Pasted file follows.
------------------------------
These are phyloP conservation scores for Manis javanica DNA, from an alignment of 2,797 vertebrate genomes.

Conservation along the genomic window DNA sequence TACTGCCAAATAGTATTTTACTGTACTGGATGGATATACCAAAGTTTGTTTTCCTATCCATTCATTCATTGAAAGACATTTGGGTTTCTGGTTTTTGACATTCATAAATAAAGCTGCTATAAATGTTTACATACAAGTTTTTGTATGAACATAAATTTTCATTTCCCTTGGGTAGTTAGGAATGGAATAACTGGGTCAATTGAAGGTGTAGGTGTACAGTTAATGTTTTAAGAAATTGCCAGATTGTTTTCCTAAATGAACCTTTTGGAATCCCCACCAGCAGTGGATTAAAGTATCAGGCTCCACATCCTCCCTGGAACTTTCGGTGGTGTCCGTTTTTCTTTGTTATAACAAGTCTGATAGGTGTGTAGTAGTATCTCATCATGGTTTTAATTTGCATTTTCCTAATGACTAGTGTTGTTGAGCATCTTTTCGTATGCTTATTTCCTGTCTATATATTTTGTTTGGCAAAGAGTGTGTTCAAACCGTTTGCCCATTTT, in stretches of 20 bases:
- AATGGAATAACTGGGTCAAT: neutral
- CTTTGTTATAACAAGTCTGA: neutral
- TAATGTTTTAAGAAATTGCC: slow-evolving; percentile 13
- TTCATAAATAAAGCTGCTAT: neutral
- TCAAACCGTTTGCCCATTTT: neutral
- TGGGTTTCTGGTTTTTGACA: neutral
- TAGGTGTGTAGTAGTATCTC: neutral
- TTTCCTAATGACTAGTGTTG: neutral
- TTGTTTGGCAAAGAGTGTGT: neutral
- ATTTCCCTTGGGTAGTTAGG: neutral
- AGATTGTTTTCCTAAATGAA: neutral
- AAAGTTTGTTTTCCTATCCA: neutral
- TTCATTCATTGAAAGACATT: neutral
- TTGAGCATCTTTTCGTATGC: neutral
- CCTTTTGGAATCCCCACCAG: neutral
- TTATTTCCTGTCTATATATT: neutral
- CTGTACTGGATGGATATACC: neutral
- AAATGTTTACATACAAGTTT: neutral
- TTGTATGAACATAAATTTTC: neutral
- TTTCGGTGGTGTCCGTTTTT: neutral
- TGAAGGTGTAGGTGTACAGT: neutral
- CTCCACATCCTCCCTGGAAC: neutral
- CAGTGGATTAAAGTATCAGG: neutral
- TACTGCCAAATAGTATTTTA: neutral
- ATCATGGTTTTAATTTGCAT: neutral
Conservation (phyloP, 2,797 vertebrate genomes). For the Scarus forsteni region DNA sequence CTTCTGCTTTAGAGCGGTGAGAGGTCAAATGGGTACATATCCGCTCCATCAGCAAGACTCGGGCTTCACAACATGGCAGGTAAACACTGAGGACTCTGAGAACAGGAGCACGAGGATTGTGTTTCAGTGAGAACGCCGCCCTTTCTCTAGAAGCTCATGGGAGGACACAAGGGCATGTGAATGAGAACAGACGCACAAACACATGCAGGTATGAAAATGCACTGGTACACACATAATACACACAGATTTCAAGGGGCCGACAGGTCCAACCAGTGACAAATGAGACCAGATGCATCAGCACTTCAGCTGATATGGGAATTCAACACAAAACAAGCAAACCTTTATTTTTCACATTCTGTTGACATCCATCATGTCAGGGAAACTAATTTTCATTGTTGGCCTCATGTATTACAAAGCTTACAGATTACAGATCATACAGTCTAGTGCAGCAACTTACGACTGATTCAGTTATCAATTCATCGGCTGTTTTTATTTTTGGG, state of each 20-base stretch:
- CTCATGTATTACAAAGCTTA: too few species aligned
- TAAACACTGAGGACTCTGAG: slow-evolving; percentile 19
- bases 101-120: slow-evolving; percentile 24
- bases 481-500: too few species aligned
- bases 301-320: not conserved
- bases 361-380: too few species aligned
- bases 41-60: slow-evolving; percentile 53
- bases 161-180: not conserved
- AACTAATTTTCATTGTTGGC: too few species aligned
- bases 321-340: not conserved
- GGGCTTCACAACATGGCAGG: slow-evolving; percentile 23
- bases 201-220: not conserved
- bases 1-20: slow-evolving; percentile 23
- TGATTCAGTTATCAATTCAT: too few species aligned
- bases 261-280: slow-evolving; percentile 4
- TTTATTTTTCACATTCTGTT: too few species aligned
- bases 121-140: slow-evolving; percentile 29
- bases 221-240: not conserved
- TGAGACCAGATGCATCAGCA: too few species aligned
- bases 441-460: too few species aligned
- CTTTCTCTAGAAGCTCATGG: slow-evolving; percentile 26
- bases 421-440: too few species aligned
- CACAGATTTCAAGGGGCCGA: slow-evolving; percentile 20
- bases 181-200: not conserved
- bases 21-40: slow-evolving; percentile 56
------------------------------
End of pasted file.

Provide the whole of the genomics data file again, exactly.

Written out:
These are phyloP conservation scores for Manis javanica DNA, from an alignment of 2,797 vertebrate genomes.

Conservation along the genomic window DNA sequence TACTGCCAAATAGTATTTTACTGTACTGGATGGATATACCAAAGTTTGTTTTCCTATCCATTCATTCATTGAAAGACATTTGGGTTTCTGGTTTTTGACATTCATAAATAAAGCTGCTATAAATGTTTACATACAAGTTTTTGTATGAACATAAATTTTCATTTCCCTTGGGTAGTTAGGAATGGAATAACTGGGTCAATTGAAGGTGTAGGTGTACAGTTAATGTTTTAAGAAATTGCCAGATTGTTTTCCTAAATGAACCTTTTGGAATCCCCACCAGCAGTGGATTAAAGTATCAGGCTCCACATCCTCCCTGGAACTTTCGGTGGTGTCCGTTTTTCTTTGTTATAACAAGTCTGATAGGTGTGTAGTAGTATCTCATCATGGTTTTAATTTGCATTTTCCTAATGACTAGTGTTGTTGAGCATCTTTTCGTATGCTTATTTCCTGTCTATATATTTTGTTTGGCAAAGAGTGTGTTCAAACCGTTTGCCCATTTT, in stretches of 20 bases:
- AATGGAATAACTGGGTCAAT: neutral
- CTTTGTTATAACAAGTCTGA: neutral
- TAATGTTTTAAGAAATTGCC: slow-evolving; percentile 13
- TTCATAAATAAAGCTGCTAT: neutral
- TCAAACCGTTTGCCCATTTT: neutral
- TGGGTTTCTGGTTTTTGACA: neutral
- TAGGTGTGTAGTAGTATCTC: neutral
- TTTCCTAATGACTAGTGTTG: neutral
- TTGTTTGGCAAAGAGTGTGT: neutral
- ATTTCCCTTGGGTAGTTAGG: neutral
- AGATTGTTTTCCTAAATGAA: neutral
- AAAGTTTGTTTTCCTATCCA: neutral
- TTCATTCATTGAAAGACATT: neutral
- TTGAGCATCTTTTCGTATGC: neutral
- CCTTTTGGAATCCCCACCAG: neutral
- TTATTTCCTGTCTATATATT: neutral
- CTGTACTGGATGGATATACC: neutral
- AAATGTTTACATACAAGTTT: neutral
- TTGTATGAACATAAATTTTC: neutral
- TTTCGGTGGTGTCCGTTTTT: neutral
- TGAAGGTGTAGGTGTACAGT: neutral
- CTCCACATCCTCCCTGGAAC: neutral
- CAGTGGATTAAAGTATCAGG: neutral
- TACTGCCAAATAGTATTTTA: neutral
- ATCATGGTTTTAATTTGCAT: neutral
Conservation (phyloP, 2,797 vertebrate genomes). For the Scarus forsteni region DNA sequence CTTCTGCTTTAGAGCGGTGAGAGGTCAAATGGGTACATATCCGCTCCATCAGCAAGACTCGGGCTTCACAACATGGCAGGTAAACACTGAGGACTCTGAGAACAGGAGCACGAGGATTGTGTTTCAGTGAGAACGCCGCCCTTTCTCTAGAAGCTCATGGGAGGACACAAGGGCATGTGAATGAGAACAGACGCACAAACACATGCAGGTATGAAAATGCACTGGTACACACATAATACACACAGATTTCAAGGGGCCGACAGGTCCAACCAGTGACAAATGAGACCAGATGCATCAGCACTTCAGCTGATATGGGAATTCAACACAAAACAAGCAAACCTTTATTTTTCACATTCTGTTGACATCCATCATGTCAGGGAAACTAATTTTCATTGTTGGCCTCATGTATTACAAAGCTTACAGATTACAGATCATACAGTCTAGTGCAGCAACTTACGACTGATTCAGTTATCAATTCATCGGCTGTTTTTATTTTTGGG, state of each 20-base stretch:
- CTCATGTATTACAAAGCTTA: too few species aligned
- TAAACACTGAGGACTCTGAG: slow-evolving; percentile 19
- bases 101-120: slow-evolving; percentile 24
- bases 481-500: too few species aligned
- bases 301-320: not conserved
- bases 361-380: too few species aligned
- bases 41-60: slow-evolving; percentile 53
- bases 161-180: not conserved
- AACTAATTTTCATTGTTGGC: too few species aligned
- bases 321-340: not conserved
- GGGCTTCACAACATGGCAGG: slow-evolving; percentile 23
- bases 201-220: not conserved
- bases 1-20: slow-evolving; percentile 23
- TGATTCAGTTATCAATTCAT: too few species aligned
- bases 261-280: slow-evolving; percentile 4
- TTTATTTTTCACATTCTGTT: too few species aligned
- bases 121-140: slow-evolving; percentile 29
- bases 221-240: not conserved
- TGAGACCAGATGCATCAGCA: too few species aligned
- bases 441-460: too few species aligned
- CTTTCTCTAGAAGCTCATGG: slow-evolving; percentile 26
- bases 421-440: too few species aligned
- CACAGATTTCAAGGGGCCGA: slow-evolving; percentile 20
- bases 181-200: not conserved
- bases 21-40: slow-evolving; percentile 56